Dafoe pauses, then says, “Some people warned me against playing Christ. They listed all the actors who played Christ and what happened to them, and what happened to the movies. It will be interesting to see how people will react to this one.”

One of eight children who grew up in a family in Appleton, Wis., Dafoe took the usual state college drama classes, but didn’t wait around to graduate. He joined an experimental theater company in Milwaukee, eventually going to New York in the mid-'70s. Soon after, he became a core member of the Wooster Group, which has staged its share of controversial productions at downtown Manhattan’s Performing Garage.

Dafoe’s movies include “The Loveless,” “Streets of Fire” and “Roadhouse 66,” in which he usually played young punks or at least somewhat menacing characters. He was also seen briefly in “The Hunger” and “Heaven’s Gate.”

Earlier this year, following his break as “the good sergeant” in “Platoon,” Dafoe co-starred in the thriller “Off Limits” as a tough but tender MP. “It was fun to work with Gregory Hines, and Bangkok was a blast,” was all he’d say about that project.

In the recently completed “Mississippi Burning,” to be released at Christmas, he plays what he describes as “a Kennedy-style, Northern liberal,” an FBI agent investigating the murder of three civil rights workers by the Ku Klux Klan in the 1960s in Mississippi. Dafoe says it’s a fictionalized version of the real Neshoba County murders of 1964.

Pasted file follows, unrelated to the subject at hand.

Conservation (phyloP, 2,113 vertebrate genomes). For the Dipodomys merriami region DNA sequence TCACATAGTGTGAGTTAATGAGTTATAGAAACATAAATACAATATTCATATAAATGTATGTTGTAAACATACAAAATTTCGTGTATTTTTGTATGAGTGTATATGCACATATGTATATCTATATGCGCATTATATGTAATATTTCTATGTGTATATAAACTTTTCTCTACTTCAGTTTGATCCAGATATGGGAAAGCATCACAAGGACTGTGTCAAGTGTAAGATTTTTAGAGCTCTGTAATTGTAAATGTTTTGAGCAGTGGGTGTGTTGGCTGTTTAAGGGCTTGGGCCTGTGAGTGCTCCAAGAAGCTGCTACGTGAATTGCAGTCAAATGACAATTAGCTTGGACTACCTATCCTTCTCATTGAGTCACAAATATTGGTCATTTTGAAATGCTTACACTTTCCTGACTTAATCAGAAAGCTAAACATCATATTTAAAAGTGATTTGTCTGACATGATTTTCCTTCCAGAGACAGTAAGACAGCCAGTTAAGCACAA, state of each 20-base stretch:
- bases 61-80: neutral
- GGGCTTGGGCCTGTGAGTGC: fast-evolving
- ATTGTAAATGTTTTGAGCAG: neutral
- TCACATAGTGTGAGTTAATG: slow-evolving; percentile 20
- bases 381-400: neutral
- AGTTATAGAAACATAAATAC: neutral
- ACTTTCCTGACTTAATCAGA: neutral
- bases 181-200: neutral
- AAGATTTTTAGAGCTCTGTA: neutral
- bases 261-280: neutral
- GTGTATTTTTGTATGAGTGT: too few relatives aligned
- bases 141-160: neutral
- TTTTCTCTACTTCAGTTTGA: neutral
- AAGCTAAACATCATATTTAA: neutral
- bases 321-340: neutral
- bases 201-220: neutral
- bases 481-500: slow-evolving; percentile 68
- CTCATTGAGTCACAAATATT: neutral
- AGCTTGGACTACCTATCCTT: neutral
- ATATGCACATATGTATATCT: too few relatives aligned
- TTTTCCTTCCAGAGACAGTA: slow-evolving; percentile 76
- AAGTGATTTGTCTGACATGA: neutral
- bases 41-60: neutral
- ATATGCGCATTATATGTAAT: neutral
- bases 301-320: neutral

He’s also in “Dear America: Letters Home From Vietnam,” a documentary recently seen on HBO, nominated for an Emmy and due in theaters next month. In it, he and others--including Robert De Niro, Kathleen Turner and Robin Williams--read actual letters from soldiers who fought in the war.

Despite the film activity, Dafoe still finds time for the Wooster Group. The unconventional troupe (“There is lots of text in our work, but psychology and narrative are not necessarily important”) recently staged a trilogy, the last of which was coincidentally titled “The Temptation of St. Anthony.”

Dafoe, who’s made Manhattan’s SoHo his home for 11 years, lives with the Wooster Group’s artistic director, Elizabeth LeCompte, and their 6-year-old son.

Asked how having a child has changed his perceptions, Dafoe laughs and says, “It makes you conscious that most of the time you’re making things your kid can’t see. He will some day. But, I mean, a kid wouldn’t take kindly to seeing his father get shot 500 times in the jungles of Vietnam.”

Dafoe doesn’t think his personal life warrants much attention.

“There’s no story there. I’m a pretty boring guy. I keep my life simple so I can keep the work exciting. The Garage (Wooster Group’s performance space) always keeps me busy. We performed in Israel earlier this year for the first time.

“The key is staying vital. I don’t want to get boxed into a corner and feel like stuff is happening to me.”